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Gartner Estimates Worldwide RPA Software Revenue will Reach $2.9 Billion in 2022

According to the latest forecast by Gartner*, global robotic process automation (RPA) software revenue is projected to reach $2.9 billion as of this year, an increase of 19.5 percent from 2021. Although growing at a slower pace than previous years, the worldwide RPA software market is projected to continue to experience double-digit growth in 2023, growing 17.5 percent year over year. In fact, Gartner predicts that through 2024, the drive toward a state of hyperautomation will drive organisations to adopt at least three out of the 20 process-agnostic types of software that enable hyperautomation.

Whilst this shows real promise as organisations lay down the foundations for future RPA projects, Ash Finnegan, digital transformation officer at Conga believes leaders need to be more strategic with how they approach and implement AI across their business. Leaders should start by establishing their digital maturity and reviewing their revenue and data cycles:

“Whilst automation offers many competitive advantages, that does not necessarily mean it is easy to implement or deliver as part of a wider transformation project. Too many leaders prioritise technology over strategy and simply do not understand what automation really is and should drive. Most aspire to be disrupters, picking a technology and implementing it at speed, without necessarily establishing clear objectives. They rush to adopt the latest AI or RPA programme with no real idea of how this will improve their overall services or business performance.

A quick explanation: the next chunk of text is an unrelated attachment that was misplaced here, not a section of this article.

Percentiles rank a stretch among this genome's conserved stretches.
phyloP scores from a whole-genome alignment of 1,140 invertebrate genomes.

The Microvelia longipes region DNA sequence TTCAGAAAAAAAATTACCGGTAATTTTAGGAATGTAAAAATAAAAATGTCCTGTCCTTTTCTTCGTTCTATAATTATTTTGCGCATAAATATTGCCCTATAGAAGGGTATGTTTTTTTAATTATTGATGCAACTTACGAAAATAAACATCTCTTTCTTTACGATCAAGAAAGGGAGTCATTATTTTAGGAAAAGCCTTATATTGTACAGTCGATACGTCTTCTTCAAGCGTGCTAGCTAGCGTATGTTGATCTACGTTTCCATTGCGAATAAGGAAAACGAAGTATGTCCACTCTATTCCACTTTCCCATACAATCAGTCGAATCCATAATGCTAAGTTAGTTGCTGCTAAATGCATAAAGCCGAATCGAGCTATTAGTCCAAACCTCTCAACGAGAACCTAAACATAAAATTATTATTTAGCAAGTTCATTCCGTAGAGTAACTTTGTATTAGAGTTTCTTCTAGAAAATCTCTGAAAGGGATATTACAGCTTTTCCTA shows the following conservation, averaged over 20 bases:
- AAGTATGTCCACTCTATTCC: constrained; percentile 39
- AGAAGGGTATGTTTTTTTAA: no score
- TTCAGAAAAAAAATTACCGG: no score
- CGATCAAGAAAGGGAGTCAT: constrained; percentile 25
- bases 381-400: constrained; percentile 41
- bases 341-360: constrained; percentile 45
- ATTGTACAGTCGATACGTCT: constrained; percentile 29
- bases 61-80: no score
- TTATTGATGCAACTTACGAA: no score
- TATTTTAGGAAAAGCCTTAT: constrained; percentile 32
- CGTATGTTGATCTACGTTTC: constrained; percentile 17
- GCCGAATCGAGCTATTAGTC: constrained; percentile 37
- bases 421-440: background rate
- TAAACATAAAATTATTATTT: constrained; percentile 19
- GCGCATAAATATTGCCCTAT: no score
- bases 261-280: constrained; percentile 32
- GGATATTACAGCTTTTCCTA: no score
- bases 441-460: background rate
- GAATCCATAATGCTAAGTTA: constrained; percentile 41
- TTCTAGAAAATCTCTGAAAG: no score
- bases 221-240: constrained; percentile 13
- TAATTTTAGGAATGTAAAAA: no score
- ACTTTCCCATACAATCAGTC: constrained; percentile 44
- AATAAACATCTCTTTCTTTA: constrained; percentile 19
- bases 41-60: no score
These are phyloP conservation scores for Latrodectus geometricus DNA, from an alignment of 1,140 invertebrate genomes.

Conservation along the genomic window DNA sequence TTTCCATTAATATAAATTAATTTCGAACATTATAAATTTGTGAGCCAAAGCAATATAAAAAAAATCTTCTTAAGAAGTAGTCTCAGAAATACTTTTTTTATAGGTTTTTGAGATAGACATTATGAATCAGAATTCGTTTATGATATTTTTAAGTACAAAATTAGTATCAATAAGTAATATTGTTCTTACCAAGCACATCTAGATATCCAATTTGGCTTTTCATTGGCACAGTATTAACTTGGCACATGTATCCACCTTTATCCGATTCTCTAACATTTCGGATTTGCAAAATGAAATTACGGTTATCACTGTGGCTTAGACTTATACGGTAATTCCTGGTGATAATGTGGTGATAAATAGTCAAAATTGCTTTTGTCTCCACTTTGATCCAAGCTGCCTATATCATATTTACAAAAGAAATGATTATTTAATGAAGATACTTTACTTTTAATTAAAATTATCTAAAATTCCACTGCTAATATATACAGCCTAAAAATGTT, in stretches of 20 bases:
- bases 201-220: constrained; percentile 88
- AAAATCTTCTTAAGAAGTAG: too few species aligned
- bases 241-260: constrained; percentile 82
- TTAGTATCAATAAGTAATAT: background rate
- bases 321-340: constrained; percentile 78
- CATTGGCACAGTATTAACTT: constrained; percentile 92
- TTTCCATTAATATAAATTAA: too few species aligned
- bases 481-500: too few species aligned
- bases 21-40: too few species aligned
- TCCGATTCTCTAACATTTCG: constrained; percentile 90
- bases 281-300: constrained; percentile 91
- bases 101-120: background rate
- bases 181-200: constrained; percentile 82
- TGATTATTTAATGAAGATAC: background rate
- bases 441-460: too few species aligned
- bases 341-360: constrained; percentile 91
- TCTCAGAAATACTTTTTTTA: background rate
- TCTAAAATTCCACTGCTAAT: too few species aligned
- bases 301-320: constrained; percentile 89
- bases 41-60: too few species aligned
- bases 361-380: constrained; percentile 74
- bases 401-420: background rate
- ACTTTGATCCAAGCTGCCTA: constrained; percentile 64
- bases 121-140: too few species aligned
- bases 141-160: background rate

“AI is not a silver bullet – it is only as good as the data provided, if there are bad processes in place, automation will only accelerate this issue. Therefore, integrating systems and streamlining processes should be the first priority, ensuring all data and workflows are properly structured and fully optimised prior to implementation. All data needs to be accounted for across the revenue lifecycle before leaders consider applying new technology, or indeed, make any major strategic decisions or changes for their organisation.

“Adopting AI, or any automation technology for that matter, is a process, not a race – all systems, data and processes need to be aligned. Leaders need to be more strategic with their investments and approach automation with a level head, rolling out a programme in a phased manner, considering each phase of their operations from front to back office. By streamlining their operational model and unifying systems of record, companies will have far greater insight into data streams, and this will empower AI, taking their business to a true state of intelligence. From here, automation can actually add real value.”